Whether that is true or not, only studio production notes, the actors, time and possible leaks down the line about possible deception can tell.  However, whomever did the singing for the film—it sounds great, the voices are in fine form, the inflection and delivery and filmic singing, body movement, presence and acting chops are all there, and the film does not give the impression of deception and trickery.  The performers are all succeeding up on the screen, and for an elaborate, intricate, multi-layered film musical of this nature, complete with all of the big-budget production values required to transfer this tale successfully to the screen, that is all that can be asked—that everyone is believable, and successful, in this fantastical context.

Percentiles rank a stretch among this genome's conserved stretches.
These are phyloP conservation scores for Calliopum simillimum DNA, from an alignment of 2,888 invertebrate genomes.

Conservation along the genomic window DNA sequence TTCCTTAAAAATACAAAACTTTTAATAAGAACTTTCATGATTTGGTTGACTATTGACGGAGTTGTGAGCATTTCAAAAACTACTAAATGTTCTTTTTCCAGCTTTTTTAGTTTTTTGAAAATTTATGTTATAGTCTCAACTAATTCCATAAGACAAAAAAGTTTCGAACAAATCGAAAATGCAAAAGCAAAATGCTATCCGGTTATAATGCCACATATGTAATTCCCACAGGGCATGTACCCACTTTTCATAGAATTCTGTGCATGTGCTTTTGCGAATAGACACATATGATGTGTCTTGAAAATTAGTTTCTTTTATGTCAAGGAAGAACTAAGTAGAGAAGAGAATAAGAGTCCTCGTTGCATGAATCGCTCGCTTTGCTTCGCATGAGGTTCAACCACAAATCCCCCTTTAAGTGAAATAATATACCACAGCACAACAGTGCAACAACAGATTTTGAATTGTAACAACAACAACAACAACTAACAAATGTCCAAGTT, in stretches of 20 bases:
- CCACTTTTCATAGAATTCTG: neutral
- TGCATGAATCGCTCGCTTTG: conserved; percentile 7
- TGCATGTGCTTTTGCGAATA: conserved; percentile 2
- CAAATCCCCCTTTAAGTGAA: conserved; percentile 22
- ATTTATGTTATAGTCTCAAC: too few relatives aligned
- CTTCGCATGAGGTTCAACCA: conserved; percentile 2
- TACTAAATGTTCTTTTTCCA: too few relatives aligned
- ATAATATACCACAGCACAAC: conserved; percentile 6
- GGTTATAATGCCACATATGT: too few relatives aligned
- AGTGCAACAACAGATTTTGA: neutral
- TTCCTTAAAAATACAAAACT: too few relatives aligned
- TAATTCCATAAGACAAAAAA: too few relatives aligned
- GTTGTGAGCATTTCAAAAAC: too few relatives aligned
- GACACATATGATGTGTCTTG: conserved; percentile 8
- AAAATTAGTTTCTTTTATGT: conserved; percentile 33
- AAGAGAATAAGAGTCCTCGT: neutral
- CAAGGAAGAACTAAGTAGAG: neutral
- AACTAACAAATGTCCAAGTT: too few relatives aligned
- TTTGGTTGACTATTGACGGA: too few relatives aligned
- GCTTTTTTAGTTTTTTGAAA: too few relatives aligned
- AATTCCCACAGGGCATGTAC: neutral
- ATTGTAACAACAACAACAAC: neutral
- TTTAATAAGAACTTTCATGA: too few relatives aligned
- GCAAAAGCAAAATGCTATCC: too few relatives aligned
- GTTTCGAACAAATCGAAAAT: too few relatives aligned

Despite all of the big-name, glittery, movieland star power filling up this film, it’s worth noting that one performer smoothly, professionally, ably steals the entire film out from everyone else, and that is little Daniel Huttlestone, who plays Jack.  Daniel is that rare, true, pure, specially-gifted triple-threat entirely-natural and down-to-earth gifted performer who can sing, act, dance, move and generally perform and entertain at an above-average level that thoroughly defies his young age.  Huttlestone, without any forced effort, without any schmaltzy reliance only on cuteness (which he also has in droves, on top of the natural talent), and without any mugging, broadness or false emotions, which can hamper even the best of child performers—only because, well, they are children!—simply shows up and performs his heart out—at a consistently exceptional level.  He is that rare natural talent, and it shows—he sings, acts and moves across the screen effortlessly, letting his natural charm, style and presence fill up the screen.  This is not an over-reaction, as finding child actors who are this talented on screen can be rare.